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Is El Niño Back?

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Is El Niño  Back?

If you’ve read our summer outlook, you know we’re calling for a pretty hot summer in most regions, with many extended heat waves bringing sustained temperatures in the 90s and even 100s. So far, that’s exactly what we’ve seen in many regions, and we don’t foresee relief any time soon.

Of course, the Farmers’ Almanac isn’t the only game in town when it comes to long-range predictions. The National Weather Service, the National Oceanic and Atmospheric Administration, and even some television meteorologists have also offered long-range outlooks for the season.

A recent story on the Weather Channel’s website quotes meteorologist Dr. Todd Crawford predicting a cool-down for the latter half of summer.

“As we head into summer, it may appear that the prolonged stretch of above-normal temperatures across the U.S. will never end. However, although we are expecting a continuation of the warmth across a majority of the country during the first half of summer, the emerging El Niño would suggest increasing odds of more widespread, below-normal temperatures later in the summer.”

(Continued Below)

El Niño is a weather phenomenon that affects weather on a global scale, but isn’t particularly well understood. Characterized by unusually high water temperatures off the Pacific coast of South America, El Niños generally occur rather erratically, about once every three to seven years, and typically last between 12 and 18 months.

During El Niño years, typically cold areas, such as New England, the upper Midwest, and much of Canada, see a warmer, drier winter than normal, while Southern states experience colder, wetter conditions than normal.

The last time we experienced an El Niño was in 2009-10. After that, there was a neutral period until mid-2011 when a period of unusually chilly water temperatures, referred to as La Niña, took hold. The two temperature conditions oscillate back and forth, and the result is called the “Southern Oscillation.” This is why scientists use the term El Niño Southern Oscillation, or ENSO, to describe the entire phenomenon.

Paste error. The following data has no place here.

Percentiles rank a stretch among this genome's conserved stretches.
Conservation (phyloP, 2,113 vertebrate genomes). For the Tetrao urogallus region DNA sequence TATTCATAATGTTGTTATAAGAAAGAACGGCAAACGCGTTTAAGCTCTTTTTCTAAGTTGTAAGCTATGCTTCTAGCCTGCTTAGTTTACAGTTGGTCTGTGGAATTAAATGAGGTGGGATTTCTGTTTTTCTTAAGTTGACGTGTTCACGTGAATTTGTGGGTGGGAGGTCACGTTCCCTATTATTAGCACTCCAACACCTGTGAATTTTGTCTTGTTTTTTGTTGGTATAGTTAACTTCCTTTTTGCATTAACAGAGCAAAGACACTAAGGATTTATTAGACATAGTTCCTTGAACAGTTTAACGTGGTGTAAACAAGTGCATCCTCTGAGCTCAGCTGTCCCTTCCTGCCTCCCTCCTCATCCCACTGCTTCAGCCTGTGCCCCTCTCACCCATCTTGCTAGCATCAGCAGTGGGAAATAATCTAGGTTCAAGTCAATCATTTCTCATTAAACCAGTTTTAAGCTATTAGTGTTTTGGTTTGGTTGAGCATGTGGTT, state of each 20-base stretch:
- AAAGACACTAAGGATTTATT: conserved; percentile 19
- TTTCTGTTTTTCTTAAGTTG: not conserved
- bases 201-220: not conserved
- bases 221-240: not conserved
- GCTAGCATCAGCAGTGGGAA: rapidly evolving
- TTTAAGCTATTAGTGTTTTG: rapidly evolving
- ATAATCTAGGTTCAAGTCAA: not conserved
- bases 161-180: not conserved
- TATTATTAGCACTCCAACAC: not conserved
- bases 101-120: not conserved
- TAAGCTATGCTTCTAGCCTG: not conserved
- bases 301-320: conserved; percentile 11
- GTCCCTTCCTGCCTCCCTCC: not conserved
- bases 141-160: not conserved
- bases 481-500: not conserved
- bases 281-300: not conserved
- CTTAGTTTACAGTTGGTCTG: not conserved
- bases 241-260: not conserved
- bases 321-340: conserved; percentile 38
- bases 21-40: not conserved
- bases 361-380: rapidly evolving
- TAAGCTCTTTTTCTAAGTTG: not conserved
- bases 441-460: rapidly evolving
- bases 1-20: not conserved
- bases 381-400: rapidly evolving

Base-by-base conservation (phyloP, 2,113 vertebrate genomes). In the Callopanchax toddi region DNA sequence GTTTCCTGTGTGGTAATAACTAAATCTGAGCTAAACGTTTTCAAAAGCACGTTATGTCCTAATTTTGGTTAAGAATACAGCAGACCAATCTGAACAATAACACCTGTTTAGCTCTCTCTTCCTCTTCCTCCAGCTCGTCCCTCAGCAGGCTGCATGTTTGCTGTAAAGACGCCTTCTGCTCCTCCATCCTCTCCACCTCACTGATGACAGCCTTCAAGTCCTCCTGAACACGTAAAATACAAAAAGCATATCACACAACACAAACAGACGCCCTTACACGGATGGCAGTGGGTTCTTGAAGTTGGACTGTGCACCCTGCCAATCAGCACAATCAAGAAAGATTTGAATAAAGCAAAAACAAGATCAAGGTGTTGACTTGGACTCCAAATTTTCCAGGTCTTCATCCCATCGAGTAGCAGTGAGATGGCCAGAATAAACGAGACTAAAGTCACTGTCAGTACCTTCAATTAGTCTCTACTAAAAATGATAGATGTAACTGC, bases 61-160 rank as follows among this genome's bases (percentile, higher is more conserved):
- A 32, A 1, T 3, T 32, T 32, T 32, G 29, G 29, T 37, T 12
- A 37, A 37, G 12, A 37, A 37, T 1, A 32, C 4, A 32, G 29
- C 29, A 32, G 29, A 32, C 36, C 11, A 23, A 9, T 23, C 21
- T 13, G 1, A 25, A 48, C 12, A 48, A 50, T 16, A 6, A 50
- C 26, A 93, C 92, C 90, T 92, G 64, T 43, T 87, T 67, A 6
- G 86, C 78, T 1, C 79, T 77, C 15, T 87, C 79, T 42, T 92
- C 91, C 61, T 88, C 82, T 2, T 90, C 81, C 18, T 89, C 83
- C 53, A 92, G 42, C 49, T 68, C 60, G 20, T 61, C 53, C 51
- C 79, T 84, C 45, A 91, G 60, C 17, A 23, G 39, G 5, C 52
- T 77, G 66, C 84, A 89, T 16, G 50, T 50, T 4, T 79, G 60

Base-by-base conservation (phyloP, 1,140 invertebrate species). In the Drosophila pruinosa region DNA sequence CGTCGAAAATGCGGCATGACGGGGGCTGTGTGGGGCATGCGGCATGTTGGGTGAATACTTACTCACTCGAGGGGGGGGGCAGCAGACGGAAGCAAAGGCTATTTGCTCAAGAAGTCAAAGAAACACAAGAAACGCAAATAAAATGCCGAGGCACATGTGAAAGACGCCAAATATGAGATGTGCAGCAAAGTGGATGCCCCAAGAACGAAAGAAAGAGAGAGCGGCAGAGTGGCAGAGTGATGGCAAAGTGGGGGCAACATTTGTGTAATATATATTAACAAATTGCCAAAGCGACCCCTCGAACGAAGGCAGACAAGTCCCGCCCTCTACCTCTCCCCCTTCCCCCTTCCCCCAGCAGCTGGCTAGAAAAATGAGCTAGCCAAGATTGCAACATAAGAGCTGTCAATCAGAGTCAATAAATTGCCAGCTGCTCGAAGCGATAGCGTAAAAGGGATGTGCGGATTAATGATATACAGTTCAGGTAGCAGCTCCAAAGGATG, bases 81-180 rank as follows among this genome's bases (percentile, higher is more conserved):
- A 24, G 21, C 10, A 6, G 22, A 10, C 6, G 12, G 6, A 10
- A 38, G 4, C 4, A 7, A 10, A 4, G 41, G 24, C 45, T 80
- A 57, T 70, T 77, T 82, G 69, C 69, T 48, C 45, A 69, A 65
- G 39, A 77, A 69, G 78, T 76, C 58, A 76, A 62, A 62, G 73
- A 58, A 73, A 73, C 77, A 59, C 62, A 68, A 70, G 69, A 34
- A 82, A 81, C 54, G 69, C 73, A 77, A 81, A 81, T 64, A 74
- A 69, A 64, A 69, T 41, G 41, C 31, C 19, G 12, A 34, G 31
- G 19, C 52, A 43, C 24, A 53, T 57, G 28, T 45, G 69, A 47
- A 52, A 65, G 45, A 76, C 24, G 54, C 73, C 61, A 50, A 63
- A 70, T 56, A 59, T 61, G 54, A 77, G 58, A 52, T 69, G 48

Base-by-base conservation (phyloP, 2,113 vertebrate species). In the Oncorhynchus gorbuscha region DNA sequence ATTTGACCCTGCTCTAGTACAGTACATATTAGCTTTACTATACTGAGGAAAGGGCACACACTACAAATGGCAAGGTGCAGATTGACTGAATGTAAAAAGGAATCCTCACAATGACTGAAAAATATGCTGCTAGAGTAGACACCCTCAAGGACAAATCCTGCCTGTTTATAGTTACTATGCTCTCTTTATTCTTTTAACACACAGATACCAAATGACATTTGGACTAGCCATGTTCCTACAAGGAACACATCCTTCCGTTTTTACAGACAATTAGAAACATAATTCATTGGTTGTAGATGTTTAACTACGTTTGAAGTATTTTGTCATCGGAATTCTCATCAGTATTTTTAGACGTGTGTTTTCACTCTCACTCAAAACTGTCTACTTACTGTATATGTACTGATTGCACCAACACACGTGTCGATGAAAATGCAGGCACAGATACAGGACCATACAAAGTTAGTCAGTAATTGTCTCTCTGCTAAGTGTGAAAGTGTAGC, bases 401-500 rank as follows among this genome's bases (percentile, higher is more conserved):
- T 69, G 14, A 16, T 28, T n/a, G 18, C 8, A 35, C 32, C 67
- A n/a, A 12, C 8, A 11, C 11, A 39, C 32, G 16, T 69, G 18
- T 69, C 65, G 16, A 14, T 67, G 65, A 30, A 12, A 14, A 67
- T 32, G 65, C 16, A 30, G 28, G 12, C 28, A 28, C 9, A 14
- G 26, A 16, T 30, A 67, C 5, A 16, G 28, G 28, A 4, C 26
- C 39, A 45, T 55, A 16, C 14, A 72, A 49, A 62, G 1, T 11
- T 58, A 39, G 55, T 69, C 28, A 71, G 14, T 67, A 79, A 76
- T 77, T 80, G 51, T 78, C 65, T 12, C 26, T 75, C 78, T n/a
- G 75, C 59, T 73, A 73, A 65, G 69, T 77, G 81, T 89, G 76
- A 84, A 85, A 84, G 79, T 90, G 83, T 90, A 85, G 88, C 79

The 2011 La Niña just faded out in April. So, is El Niño back?

Not exactly. Right now we are in a neutral mode (“La Nada”). Of course, we can’t expect it to stay that way for a protracted length of time; the Pacific waters off of South America are slowly warming up and the expectation is that we will transition to El Niño conditions by September. But no one can say just how potent that El Niño will be and how long it will last.

And, in fact, it’s not a lock that we’ll actually see an El Nino. The June 25 NOAA bulletin gives only a 50-50 chance that an El Niño will be in place by the latter part of this year. Those warming waters could suddenly stop warming, or even return to a cooling pattern (though most computer models suggest otherwise).

All we can do is wait and see. In the meantime, be sure to consult our detailed long-range forecast for your region!

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1 william { 09.07.12 at 6:49 am }

Could this all actually be caused by a combination of solar storms and the el nino

2 tornadojustin { 08.11.12 at 10:36 pm }

looking foreword to the fresh winter rains in southern. CA.

3 USAclimatereporter { 08.09.12 at 11:10 am }

i always research more about el nono but i dont really get what el nino is i have never experienced it but i have read about it in weather books but i still dont get how long it takes and why

4 Vic { 08.06.12 at 10:03 pm }

Eric hit the nail on the head. Global Warming is a normal cyclical occurrence. The Earths temps have been hotter and colder than our generations have experienced. Ice ages have come and gone multiple times. Humans have only been around for a micro fraction of time. Al Gore and other crazy lunatics have fed the voodoo people who consumed the cool-ade. It’s too late to save those people. Sorry we can’t help you people!!! You probably voted for Obama too. Unbelievable!

5 Buddy Forehand { 08.04.12 at 8:21 pm }

I want to know what kind of winter we are going to have this year i hope not another one like 2011-2012 I wouild like to see alot of snow this year not 80 degrees in the middle of Febuary us plow people lost alot of work last year with no snow hoping that dont happen again

6 Eric { 07.29.12 at 12:58 pm }

Yes, it’s hot. But look at the temps for the 1930s in the US. Just as hot. So was it global warming then or just now when it’s politically convenient to blame humans for something happening on a global scale? Or perhaps that in the year 1215 the average world temperature was higher than it is now. Was that from all of those autos that King John was using to move his army around Normandy? Perhaps it was from all of those sweatshop factories that Phillip II was using in France to produce cheap French products? Human-caused global warming is always a convenient excuse whenever the weather is too hot, or too rainy, or too stormy, or too unpredictable. But when we had an exceptionally cold and snowy winter in 2011, it was either forgotten or still somehow connected to global warming. The earth my be heating up but it has nothing to do with us peons here; it’s called the sun.

7 Pattea { 07.29.12 at 12:13 pm }

I need to tell you this. This weather is mentioned in the Bible. It say in the last days you wont know the seasons that is how close it is for the Lord to make his appearance so you need to get your heart right with the Lord.

8 mark e. { 07.22.12 at 6:26 pm }